Survivors of the first night Rio de Janeiro went dark could only describe the holocaust that happened in biblical terms. I vomited myself dry, then sought and detected sufficient data traces to confirm my fear.
In too deep to get out, I chose to be honest and made an adjustment to the next release, along with spiking the backups and clones.
Berlin went dark for eight minutes before my revised coding halted the whole suite of programs, flashed up the postcode of my employer’s headquarters on every display still capable of holding an image, then deleted the suite and itself.
My apartment is on the seventeenth floor and my employer’s kill teams are on the fourteenth. Anti-terror units are on the eleventh, with armed personnel from assorted agencies on floors nine through five. Somewhere amongst the back markers is the help I called. At least they’ll be able to identify my corpse and fill in the details when the coming battle is over.
I use a hammer and chisel to crack the containment on the data store. Pouring myself a half-tumbler of absinthe, I take a pause with my other hand poised above the drink. With a smile, I tip the store. The liquid hits the absinthe without a splash and I watch as the suspended nanoparticle clusters form a beautiful black rainbow that spirals in the wake of the narrow silver spoon. Soon, six terabytes of unique programs and their support libraries are swirling prettily.
As the kill team starts work on my door, I pour a measure of champagne into the mix. I’m going to be a little late for a ‘Death in the Afternoon’. Hope Hemingway will forgive me.
The outer door gives way. I drink the glass without pause for air or second thoughts. A strange, cold energy assaults my senses. Not sure if it’s real or hallucination.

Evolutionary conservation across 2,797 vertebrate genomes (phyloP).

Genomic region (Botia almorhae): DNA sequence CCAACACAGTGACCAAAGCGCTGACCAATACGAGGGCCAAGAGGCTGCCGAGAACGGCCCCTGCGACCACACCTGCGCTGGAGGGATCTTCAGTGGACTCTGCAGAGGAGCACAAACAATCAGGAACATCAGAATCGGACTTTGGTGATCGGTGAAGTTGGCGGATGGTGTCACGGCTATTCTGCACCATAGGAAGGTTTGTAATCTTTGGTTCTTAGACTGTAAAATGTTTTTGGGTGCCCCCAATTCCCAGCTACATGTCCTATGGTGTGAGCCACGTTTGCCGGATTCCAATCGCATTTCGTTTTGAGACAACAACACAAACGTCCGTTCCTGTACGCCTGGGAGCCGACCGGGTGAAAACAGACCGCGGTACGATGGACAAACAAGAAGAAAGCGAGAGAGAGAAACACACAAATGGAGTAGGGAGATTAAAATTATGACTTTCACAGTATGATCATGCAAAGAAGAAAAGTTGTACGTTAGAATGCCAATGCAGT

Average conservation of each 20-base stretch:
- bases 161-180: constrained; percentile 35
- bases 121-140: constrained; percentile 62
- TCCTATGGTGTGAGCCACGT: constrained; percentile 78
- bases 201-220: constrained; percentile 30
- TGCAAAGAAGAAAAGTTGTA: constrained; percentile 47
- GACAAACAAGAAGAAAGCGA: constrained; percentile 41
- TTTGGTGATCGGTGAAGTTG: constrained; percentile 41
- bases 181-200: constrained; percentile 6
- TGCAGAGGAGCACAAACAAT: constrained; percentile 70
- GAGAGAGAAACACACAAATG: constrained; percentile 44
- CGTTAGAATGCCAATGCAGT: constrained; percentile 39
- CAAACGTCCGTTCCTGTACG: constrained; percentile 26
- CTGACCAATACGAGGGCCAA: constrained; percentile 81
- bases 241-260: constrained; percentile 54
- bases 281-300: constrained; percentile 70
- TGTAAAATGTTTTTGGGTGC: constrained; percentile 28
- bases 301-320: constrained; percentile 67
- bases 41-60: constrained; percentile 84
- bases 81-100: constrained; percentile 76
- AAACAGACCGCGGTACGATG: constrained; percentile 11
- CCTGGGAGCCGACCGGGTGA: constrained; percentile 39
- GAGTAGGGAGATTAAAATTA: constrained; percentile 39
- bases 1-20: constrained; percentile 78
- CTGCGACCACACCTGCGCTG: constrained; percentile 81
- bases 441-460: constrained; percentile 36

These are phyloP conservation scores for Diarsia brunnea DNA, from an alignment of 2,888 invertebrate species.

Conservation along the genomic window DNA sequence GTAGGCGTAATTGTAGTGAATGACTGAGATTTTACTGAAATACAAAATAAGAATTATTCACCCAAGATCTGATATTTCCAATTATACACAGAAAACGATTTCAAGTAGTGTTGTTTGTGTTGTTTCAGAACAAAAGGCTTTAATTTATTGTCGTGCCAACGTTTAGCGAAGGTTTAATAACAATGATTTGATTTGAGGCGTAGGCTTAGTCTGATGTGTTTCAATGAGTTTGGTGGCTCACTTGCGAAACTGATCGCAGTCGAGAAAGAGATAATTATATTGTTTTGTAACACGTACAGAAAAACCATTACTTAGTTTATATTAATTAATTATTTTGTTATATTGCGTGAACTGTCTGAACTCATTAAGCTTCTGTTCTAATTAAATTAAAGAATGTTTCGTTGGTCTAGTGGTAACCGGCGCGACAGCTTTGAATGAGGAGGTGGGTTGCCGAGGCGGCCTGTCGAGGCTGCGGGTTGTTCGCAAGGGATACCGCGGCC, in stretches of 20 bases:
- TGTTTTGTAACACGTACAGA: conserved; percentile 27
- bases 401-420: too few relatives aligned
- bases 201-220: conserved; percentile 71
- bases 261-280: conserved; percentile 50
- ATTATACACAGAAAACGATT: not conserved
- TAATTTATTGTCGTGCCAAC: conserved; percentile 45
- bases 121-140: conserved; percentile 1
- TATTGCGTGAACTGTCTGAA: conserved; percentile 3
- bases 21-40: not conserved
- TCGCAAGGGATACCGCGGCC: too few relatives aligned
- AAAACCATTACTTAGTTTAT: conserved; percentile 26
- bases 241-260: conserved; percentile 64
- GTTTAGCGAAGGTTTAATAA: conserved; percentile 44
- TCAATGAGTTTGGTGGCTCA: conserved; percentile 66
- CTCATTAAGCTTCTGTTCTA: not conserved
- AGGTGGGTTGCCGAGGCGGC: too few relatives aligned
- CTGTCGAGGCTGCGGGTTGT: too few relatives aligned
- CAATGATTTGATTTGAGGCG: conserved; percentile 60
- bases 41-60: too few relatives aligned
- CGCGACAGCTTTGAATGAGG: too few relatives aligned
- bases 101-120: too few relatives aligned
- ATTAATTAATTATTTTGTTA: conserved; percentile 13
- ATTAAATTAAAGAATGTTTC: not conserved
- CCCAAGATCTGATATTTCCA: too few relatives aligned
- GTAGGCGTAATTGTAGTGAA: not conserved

The inner door collapses. A shotgun-toting armoured form rushes in. I raise the empty glass toward my murderer.
Author: Jae Miles, Staff Writer
The young man is wearing a vantablack bodysuit that leaves only his face discernible. Matching cloak, gloves and boots are stacked next to the log he sits on. A sensor-laden facemask lies in his hand as he starts speaking.
“You wanted this. So, no interruptions.”
The video drone settles into a hover. A voice emerges from it: “Whenever you’re ready, Captain Tane. Just tell us when you’re done.”
He nods, then stares into the lens with disturbing intensity.
“Vampires? Werewolves? I wish. Like anyone facing a Kastonen, I wish for the mythical horrors of my youth. I’d even face them in packs.
Their vessels descended on rural Iowa and the Ukok Plateau, the former attracting far more attention than one in the wilds of Siberia. By the time the US military had laid waste to a significant amount of Iowa and still failed, the snow leopard was extinct in the wild, along with most other fauna on the Ukok Plateau, and in adjacent territories.
Kastonen are predatory parasites that grow rapidly from a host by means we don’t fully understand. We daren’t study them because their bodies are made of highly contagious matter. They transform an infected host like high-speed cancer, first bonding to the nervous system – making removal a fatal process – then spawning as many of themselves as the host can support. It’s agonising to endure. Immolation is the only answer as the corpse remains infectious.
Regardless of origin, a Kastonen is sextupedal: an amphibious nightmare centaur of varying size, depending on what it spawned from, and how much it’s managed to consume since then. The only limit on their size seems to be gravity. We know of at least three oceanic Kastonen that are bigger than Blue Whales. It also seems that beyond a certain size, they start to grow armour in addition to their incredibly tough hide.
Strangely, they’re herbivores. They reserve meat as fuel for more Kastonen. Fighting them is difficult because skin-to-skin contact is deadly. Plus, they actively avoid confrontation. It’s their primary defence. They don’t want to fight, despite being very capable. Bite and run is their preferred tactic. Nervous system bonding occurs within seconds. Nascent Kastonen will start to grow within an hour. I can’t properly describe the process, it’s unbelievable to watch. We find infected by the noise they make. Those who aren’t in a condition to scream in pain are where our problems arise. Too many have fallen quietly and the doomsday cults that have sprung up are making it worse.